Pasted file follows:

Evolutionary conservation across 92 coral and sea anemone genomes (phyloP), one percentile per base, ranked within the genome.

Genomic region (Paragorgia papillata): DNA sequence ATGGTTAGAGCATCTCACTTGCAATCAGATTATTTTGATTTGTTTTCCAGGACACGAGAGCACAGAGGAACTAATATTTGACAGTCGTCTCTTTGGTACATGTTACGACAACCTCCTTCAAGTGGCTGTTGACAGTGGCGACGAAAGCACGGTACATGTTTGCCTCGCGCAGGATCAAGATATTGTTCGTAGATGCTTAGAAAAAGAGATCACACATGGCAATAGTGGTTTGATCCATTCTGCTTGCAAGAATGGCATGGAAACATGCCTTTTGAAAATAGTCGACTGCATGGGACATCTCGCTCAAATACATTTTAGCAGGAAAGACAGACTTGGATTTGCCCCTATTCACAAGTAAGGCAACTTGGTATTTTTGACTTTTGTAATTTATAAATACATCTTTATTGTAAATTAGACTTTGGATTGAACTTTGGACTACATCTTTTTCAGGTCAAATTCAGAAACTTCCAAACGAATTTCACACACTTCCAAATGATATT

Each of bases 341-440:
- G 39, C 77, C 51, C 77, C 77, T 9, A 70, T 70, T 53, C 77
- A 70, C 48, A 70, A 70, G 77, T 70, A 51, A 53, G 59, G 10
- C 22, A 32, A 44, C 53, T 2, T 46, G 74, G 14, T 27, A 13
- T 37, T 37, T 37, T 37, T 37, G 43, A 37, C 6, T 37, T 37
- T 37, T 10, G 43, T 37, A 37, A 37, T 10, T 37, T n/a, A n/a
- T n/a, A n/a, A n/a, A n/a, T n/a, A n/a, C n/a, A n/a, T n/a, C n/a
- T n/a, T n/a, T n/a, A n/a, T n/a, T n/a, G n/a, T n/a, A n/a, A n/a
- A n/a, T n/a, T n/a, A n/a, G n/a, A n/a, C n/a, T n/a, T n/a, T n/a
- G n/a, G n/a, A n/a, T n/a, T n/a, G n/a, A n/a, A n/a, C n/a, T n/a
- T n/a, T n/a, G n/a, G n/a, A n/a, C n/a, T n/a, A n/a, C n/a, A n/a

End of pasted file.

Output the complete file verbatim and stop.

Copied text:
Evolutionary conservation across 92 coral and sea anemone genomes (phyloP), one percentile per base, ranked within the genome.

Genomic region (Paragorgia papillata): DNA sequence ATGGTTAGAGCATCTCACTTGCAATCAGATTATTTTGATTTGTTTTCCAGGACACGAGAGCACAGAGGAACTAATATTTGACAGTCGTCTCTTTGGTACATGTTACGACAACCTCCTTCAAGTGGCTGTTGACAGTGGCGACGAAAGCACGGTACATGTTTGCCTCGCGCAGGATCAAGATATTGTTCGTAGATGCTTAGAAAAAGAGATCACACATGGCAATAGTGGTTTGATCCATTCTGCTTGCAAGAATGGCATGGAAACATGCCTTTTGAAAATAGTCGACTGCATGGGACATCTCGCTCAAATACATTTTAGCAGGAAAGACAGACTTGGATTTGCCCCTATTCACAAGTAAGGCAACTTGGTATTTTTGACTTTTGTAATTTATAAATACATCTTTATTGTAAATTAGACTTTGGATTGAACTTTGGACTACATCTTTTTCAGGTCAAATTCAGAAACTTCCAAACGAATTTCACACACTTCCAAATGATATT

Each of bases 341-440:
- G 39, C 77, C 51, C 77, C 77, T 9, A 70, T 70, T 53, C 77
- A 70, C 48, A 70, A 70, G 77, T 70, A 51, A 53, G 59, G 10
- C 22, A 32, A 44, C 53, T 2, T 46, G 74, G 14, T 27, A 13
- T 37, T 37, T 37, T 37, T 37, G 43, A 37, C 6, T 37, T 37
- T 37, T 10, G 43, T 37, A 37, A 37, T 10, T 37, T n/a, A n/a
- T n/a, A n/a, A n/a, A n/a, T n/a, A n/a, C n/a, A n/a, T n/a, C n/a
- T n/a, T n/a, T n/a, A n/a, T n/a, T n/a, G n/a, T n/a, A n/a, A n/a
- A n/a, T n/a, T n/a, A n/a, G n/a, A n/a, C n/a, T n/a, T n/a, T n/a
- G n/a, G n/a, A n/a, T n/a, T n/a, G n/a, A n/a, A n/a, C n/a, T n/a
- T n/a, T n/a, G n/a, G n/a, A n/a, C n/a, T n/a, A n/a, C n/a, A n/a